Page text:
Oil crashed the most in 29 years as Saudi Arabia and Russia vowed to pump more in a battle for market share just as the coronavirus spurs the first decline in demand since 2009.

Futures slumped by about 25% in New York and London Monday as Moscow and Riyadh began an all-out price war after the collapse of talks between members of the OPEC+ alliance last week.

Saudi Arabia slashed its official crude pricing and is threatening record output. Russia’s largest producer, meanwhile, said it will ramp up production next month. What’s more, all of the annual growth the International Energy Agency had anticipated last month has been erased, and oil demand is now expected to contract by 90,000 barrels a day this year.

The oil crash sent shock-waves across markets, with U.S. stocks going through one of the biggest sell-offs since the financial crisis, Treasury yields plummeting, and credit markets buckling. Stocks of energy producers were dragged down, and explorers including Occidental Petroleum Corp. and Parsley Energy Inc. planning drilling cuts.

“We’ve never experienced anything like this before,” says David Tawil, president of Maglan Capital in New York. “There was demand weakness before and this clash of the titans between Russia and Saudi is the ultimate shock. In the near term, markets are going to be absolutely chaotic and it’s going to be an overwhelming time for the entire industry.”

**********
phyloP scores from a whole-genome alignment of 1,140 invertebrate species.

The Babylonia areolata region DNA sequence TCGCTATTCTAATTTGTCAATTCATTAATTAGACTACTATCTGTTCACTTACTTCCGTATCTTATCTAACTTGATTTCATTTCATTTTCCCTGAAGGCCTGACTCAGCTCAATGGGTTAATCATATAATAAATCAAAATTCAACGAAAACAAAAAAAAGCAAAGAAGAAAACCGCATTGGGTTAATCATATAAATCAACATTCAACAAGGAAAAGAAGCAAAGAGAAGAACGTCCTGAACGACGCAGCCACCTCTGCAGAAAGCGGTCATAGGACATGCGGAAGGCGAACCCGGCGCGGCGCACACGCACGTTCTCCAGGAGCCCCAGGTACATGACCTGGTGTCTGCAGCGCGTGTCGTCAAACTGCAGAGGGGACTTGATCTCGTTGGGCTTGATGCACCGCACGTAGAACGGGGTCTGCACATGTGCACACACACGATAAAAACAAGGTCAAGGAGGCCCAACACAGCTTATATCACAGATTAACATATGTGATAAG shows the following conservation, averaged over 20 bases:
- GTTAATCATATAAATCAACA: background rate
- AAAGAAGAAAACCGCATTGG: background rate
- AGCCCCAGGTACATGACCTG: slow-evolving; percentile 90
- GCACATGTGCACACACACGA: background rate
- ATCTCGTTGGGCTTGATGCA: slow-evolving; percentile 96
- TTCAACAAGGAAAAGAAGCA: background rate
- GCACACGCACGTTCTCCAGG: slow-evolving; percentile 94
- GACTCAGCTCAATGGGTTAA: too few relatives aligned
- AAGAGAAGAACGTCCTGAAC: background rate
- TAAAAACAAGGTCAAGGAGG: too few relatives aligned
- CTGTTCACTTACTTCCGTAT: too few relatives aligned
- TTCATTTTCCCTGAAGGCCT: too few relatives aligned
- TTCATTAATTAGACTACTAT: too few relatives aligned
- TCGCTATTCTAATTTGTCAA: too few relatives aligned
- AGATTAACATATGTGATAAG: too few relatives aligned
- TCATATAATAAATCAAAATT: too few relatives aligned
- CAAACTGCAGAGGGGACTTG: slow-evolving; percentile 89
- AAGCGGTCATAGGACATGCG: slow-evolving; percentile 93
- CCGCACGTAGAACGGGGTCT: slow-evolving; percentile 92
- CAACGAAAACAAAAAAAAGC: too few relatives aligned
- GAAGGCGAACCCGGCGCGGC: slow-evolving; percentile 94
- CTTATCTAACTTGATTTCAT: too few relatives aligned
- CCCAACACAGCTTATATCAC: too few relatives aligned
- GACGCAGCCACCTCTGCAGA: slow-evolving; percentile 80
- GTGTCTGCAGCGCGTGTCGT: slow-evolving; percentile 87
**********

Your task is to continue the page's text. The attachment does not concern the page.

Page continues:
The Saudi-Russia price war could wipe out the results of three years of OPEC+ production cuts in a single month.

Monday’s oil collapse resonated through energy-industry stocks. Exxon Mobil Corp. saw its stock drop the most in 11 years, while smaller shale drillers in West Texas also slumped. Shares of Hess Corp., Occidental Petroleum, and Chevron Corp. all suffered double-digit losses.

“There will be almost no place to hide,” Stewart Glickman, energy analyst at CFRA Research said in a note. “Exploration and production, of course, will be worst off since their fortunes wax and wane with crude oil prices.”

The Energy Information Administration said it’s delaying the release of its monthly Short-Term Energy Outlook to allow time to “incorporate recent global oil market events.”

Brent for May settlement fell 24% to settle at $34.36 on the London-based ICE Futures Europe Exchange after tumbling to $31.02 earlier in the session.

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